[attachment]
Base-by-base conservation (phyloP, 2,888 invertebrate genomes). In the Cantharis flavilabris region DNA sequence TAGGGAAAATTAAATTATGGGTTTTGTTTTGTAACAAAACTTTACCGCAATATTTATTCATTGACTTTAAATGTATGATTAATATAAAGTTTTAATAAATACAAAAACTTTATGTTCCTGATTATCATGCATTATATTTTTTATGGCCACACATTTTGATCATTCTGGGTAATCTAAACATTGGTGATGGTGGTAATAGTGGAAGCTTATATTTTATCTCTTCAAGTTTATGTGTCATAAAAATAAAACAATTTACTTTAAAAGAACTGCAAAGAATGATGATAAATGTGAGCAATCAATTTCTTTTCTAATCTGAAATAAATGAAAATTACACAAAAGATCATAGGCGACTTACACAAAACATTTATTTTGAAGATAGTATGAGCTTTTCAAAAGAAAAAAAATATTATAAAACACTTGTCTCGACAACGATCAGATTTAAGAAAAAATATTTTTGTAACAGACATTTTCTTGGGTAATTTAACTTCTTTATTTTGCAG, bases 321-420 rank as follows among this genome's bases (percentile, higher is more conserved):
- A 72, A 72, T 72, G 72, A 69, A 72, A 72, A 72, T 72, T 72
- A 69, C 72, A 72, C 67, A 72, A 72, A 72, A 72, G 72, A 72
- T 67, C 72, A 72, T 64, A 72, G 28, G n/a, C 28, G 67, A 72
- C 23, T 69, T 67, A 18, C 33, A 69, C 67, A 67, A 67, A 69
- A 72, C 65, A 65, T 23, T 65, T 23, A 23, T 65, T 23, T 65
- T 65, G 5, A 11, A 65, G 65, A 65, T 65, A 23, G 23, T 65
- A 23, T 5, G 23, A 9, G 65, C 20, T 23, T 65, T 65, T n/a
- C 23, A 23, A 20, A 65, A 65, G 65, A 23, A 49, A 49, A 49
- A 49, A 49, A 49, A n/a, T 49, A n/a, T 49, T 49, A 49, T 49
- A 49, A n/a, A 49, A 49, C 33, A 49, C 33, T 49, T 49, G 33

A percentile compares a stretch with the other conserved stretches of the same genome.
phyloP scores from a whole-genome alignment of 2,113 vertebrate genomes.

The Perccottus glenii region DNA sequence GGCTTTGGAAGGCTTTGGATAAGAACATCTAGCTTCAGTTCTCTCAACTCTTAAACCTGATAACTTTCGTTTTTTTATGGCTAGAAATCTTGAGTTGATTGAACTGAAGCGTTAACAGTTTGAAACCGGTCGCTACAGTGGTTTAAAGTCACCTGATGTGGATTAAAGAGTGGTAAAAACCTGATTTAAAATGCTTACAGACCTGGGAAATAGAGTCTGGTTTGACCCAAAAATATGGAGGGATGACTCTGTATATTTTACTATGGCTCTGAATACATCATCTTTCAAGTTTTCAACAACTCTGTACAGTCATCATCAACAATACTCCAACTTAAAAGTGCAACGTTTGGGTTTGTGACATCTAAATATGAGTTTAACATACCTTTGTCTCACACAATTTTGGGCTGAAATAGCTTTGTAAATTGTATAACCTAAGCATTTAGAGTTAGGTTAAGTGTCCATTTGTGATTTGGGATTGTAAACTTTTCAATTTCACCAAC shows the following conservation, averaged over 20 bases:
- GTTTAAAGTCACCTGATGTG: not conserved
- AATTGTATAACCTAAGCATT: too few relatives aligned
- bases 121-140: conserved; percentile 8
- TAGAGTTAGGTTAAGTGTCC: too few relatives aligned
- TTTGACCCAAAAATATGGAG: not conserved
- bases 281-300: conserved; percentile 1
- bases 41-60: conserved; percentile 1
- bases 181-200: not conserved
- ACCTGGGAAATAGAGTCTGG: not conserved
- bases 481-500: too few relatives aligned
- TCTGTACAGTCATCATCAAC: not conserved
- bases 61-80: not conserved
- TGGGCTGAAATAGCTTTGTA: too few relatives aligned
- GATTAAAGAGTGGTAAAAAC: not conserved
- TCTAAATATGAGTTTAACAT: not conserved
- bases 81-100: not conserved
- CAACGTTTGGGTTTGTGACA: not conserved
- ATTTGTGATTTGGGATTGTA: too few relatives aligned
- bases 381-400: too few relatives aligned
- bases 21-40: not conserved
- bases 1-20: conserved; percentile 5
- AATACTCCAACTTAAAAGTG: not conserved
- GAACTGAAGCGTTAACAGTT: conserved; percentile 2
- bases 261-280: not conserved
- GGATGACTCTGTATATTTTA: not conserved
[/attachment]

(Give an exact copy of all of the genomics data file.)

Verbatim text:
Base-by-base conservation (phyloP, 2,888 invertebrate genomes). In the Cantharis flavilabris region DNA sequence TAGGGAAAATTAAATTATGGGTTTTGTTTTGTAACAAAACTTTACCGCAATATTTATTCATTGACTTTAAATGTATGATTAATATAAAGTTTTAATAAATACAAAAACTTTATGTTCCTGATTATCATGCATTATATTTTTTATGGCCACACATTTTGATCATTCTGGGTAATCTAAACATTGGTGATGGTGGTAATAGTGGAAGCTTATATTTTATCTCTTCAAGTTTATGTGTCATAAAAATAAAACAATTTACTTTAAAAGAACTGCAAAGAATGATGATAAATGTGAGCAATCAATTTCTTTTCTAATCTGAAATAAATGAAAATTACACAAAAGATCATAGGCGACTTACACAAAACATTTATTTTGAAGATAGTATGAGCTTTTCAAAAGAAAAAAAATATTATAAAACACTTGTCTCGACAACGATCAGATTTAAGAAAAAATATTTTTGTAACAGACATTTTCTTGGGTAATTTAACTTCTTTATTTTGCAG, bases 321-420 rank as follows among this genome's bases (percentile, higher is more conserved):
- A 72, A 72, T 72, G 72, A 69, A 72, A 72, A 72, T 72, T 72
- A 69, C 72, A 72, C 67, A 72, A 72, A 72, A 72, G 72, A 72
- T 67, C 72, A 72, T 64, A 72, G 28, G n/a, C 28, G 67, A 72
- C 23, T 69, T 67, A 18, C 33, A 69, C 67, A 67, A 67, A 69
- A 72, C 65, A 65, T 23, T 65, T 23, A 23, T 65, T 23, T 65
- T 65, G 5, A 11, A 65, G 65, A 65, T 65, A 23, G 23, T 65
- A 23, T 5, G 23, A 9, G 65, C 20, T 23, T 65, T 65, T n/a
- C 23, A 23, A 20, A 65, A 65, G 65, A 23, A 49, A 49, A 49
- A 49, A 49, A 49, A n/a, T 49, A n/a, T 49, T 49, A 49, T 49
- A 49, A n/a, A 49, A 49, C 33, A 49, C 33, T 49, T 49, G 33

A percentile compares a stretch with the other conserved stretches of the same genome.
phyloP scores from a whole-genome alignment of 2,113 vertebrate genomes.

The Perccottus glenii region DNA sequence GGCTTTGGAAGGCTTTGGATAAGAACATCTAGCTTCAGTTCTCTCAACTCTTAAACCTGATAACTTTCGTTTTTTTATGGCTAGAAATCTTGAGTTGATTGAACTGAAGCGTTAACAGTTTGAAACCGGTCGCTACAGTGGTTTAAAGTCACCTGATGTGGATTAAAGAGTGGTAAAAACCTGATTTAAAATGCTTACAGACCTGGGAAATAGAGTCTGGTTTGACCCAAAAATATGGAGGGATGACTCTGTATATTTTACTATGGCTCTGAATACATCATCTTTCAAGTTTTCAACAACTCTGTACAGTCATCATCAACAATACTCCAACTTAAAAGTGCAACGTTTGGGTTTGTGACATCTAAATATGAGTTTAACATACCTTTGTCTCACACAATTTTGGGCTGAAATAGCTTTGTAAATTGTATAACCTAAGCATTTAGAGTTAGGTTAAGTGTCCATTTGTGATTTGGGATTGTAAACTTTTCAATTTCACCAAC shows the following conservation, averaged over 20 bases:
- GTTTAAAGTCACCTGATGTG: not conserved
- AATTGTATAACCTAAGCATT: too few relatives aligned
- bases 121-140: conserved; percentile 8
- TAGAGTTAGGTTAAGTGTCC: too few relatives aligned
- TTTGACCCAAAAATATGGAG: not conserved
- bases 281-300: conserved; percentile 1
- bases 41-60: conserved; percentile 1
- bases 181-200: not conserved
- ACCTGGGAAATAGAGTCTGG: not conserved
- bases 481-500: too few relatives aligned
- TCTGTACAGTCATCATCAAC: not conserved
- bases 61-80: not conserved
- TGGGCTGAAATAGCTTTGTA: too few relatives aligned
- GATTAAAGAGTGGTAAAAAC: not conserved
- TCTAAATATGAGTTTAACAT: not conserved
- bases 81-100: not conserved
- CAACGTTTGGGTTTGTGACA: not conserved
- ATTTGTGATTTGGGATTGTA: too few relatives aligned
- bases 381-400: too few relatives aligned
- bases 21-40: not conserved
- bases 1-20: conserved; percentile 5
- AATACTCCAACTTAAAAGTG: not conserved
- GAACTGAAGCGTTAACAGTT: conserved; percentile 2
- bases 261-280: not conserved
- GGATGACTCTGTATATTTTA: not conserved